On July 24, 1964 a series of events took place which led to three of the darkest days in Rochester’s history. They had come to Rochester seeking a better life, yet African Americans in Rochester at that time still had to fight for jobs, fight for education, fight for housing… even for the simple right to stand on the sidewalk in their own neighborhood and not be questioned by police. By the 1960s the mistreatment of black people in this country—over the course of centuries—finally reached a boiling point. And Rochester was in the eye of the storm…
After the Erie Canal was rerouted south of downtown Rochester, the Rochester
Industrial & Rapid Transit Railway (the subway) was built in
its place as a link between the five different railroads and interurban trolley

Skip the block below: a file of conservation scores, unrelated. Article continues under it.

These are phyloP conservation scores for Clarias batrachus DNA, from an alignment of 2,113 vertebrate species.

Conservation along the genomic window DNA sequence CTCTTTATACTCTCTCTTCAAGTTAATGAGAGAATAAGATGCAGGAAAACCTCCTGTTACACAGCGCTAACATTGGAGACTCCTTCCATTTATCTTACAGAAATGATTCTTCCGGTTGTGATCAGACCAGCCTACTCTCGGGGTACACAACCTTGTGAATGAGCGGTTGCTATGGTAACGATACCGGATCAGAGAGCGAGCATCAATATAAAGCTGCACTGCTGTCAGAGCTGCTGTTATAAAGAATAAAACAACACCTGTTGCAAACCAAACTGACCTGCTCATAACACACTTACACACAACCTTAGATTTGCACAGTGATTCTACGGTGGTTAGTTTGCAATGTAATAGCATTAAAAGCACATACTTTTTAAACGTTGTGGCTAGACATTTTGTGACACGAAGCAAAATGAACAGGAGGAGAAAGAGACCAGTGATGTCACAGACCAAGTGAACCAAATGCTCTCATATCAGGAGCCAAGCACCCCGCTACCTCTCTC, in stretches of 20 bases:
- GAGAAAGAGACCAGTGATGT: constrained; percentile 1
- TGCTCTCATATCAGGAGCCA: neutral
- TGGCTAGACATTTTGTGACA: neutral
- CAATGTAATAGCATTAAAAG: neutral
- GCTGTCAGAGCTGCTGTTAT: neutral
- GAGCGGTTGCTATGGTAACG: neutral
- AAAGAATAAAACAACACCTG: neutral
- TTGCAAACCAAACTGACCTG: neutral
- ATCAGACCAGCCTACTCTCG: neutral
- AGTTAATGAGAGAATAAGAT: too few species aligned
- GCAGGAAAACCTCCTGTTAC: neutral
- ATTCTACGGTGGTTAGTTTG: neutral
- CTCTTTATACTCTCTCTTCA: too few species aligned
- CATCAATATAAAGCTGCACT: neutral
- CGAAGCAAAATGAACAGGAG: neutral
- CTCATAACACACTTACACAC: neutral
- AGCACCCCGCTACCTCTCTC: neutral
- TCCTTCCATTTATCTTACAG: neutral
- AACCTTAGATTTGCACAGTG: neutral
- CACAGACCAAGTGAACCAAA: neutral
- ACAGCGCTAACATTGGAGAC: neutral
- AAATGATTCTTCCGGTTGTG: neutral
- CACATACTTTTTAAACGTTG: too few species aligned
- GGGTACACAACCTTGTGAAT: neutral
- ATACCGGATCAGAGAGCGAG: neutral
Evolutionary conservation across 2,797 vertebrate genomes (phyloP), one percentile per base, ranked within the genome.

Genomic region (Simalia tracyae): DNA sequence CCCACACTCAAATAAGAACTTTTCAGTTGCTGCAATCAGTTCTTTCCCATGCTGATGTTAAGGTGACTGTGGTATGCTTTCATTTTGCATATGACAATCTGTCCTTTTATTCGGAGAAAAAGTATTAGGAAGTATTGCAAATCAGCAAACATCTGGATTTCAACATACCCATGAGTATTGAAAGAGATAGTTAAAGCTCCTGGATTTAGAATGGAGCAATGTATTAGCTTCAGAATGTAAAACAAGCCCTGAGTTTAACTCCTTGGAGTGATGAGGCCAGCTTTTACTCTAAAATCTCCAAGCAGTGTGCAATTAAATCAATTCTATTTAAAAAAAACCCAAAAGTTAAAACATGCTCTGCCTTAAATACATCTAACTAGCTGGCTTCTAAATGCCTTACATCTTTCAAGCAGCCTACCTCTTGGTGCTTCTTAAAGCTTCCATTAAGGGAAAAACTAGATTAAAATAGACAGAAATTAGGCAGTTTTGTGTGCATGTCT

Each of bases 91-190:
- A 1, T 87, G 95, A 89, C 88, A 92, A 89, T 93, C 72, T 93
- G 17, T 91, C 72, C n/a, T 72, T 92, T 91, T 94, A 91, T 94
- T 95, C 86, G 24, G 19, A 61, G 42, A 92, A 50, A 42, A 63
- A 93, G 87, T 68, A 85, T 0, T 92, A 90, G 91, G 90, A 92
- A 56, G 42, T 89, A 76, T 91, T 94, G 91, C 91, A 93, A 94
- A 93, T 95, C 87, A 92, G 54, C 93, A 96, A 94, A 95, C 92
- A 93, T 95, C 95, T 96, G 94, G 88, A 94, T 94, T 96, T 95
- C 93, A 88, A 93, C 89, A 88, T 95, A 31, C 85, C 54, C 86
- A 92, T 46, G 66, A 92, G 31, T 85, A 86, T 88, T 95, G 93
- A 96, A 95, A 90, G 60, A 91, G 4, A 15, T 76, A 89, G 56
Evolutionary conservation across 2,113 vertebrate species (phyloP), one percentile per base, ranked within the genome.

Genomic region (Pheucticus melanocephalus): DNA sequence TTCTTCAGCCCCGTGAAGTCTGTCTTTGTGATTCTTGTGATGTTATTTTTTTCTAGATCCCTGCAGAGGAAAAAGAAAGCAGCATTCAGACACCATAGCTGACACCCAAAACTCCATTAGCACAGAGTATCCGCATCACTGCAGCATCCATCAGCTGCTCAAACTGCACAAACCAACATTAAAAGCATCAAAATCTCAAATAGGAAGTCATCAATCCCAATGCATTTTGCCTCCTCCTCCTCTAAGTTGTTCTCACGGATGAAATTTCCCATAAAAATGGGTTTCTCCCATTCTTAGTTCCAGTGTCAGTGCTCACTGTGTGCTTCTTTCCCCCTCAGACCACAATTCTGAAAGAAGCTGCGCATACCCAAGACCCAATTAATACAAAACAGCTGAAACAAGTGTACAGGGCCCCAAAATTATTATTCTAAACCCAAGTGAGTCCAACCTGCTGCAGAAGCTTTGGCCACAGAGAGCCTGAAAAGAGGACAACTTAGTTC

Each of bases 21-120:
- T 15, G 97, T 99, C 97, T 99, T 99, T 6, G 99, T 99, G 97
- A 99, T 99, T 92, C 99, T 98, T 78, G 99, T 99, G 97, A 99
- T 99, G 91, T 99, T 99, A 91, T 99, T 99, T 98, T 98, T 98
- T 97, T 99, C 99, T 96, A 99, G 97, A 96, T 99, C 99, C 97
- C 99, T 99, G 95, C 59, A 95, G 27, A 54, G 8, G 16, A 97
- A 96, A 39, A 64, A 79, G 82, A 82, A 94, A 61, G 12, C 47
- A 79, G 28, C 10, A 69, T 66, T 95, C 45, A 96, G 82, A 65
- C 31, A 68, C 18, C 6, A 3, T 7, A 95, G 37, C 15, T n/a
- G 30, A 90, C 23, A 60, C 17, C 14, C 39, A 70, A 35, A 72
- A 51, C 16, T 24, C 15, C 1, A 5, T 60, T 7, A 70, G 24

lines that served the Rochester area. As the industrial landscape of Rochester
changed, and highways replaced the railroads, the Rochester subway gradually
became a relic of a bygone era. In 1956 the subway was abandoned and much of
its route was converted into Interstate 490 built to connect Rochester
with the New York State Thruway (I-90). Read more about the history of the Rochester Subway.
RochesterSubway.com exists to help spark
public dialogue around how we can better connect the neighborhoods of Rochester
NY, surrounding communities, and their cultural offerings. Rochesters
future is written in her past. Let's rediscover it.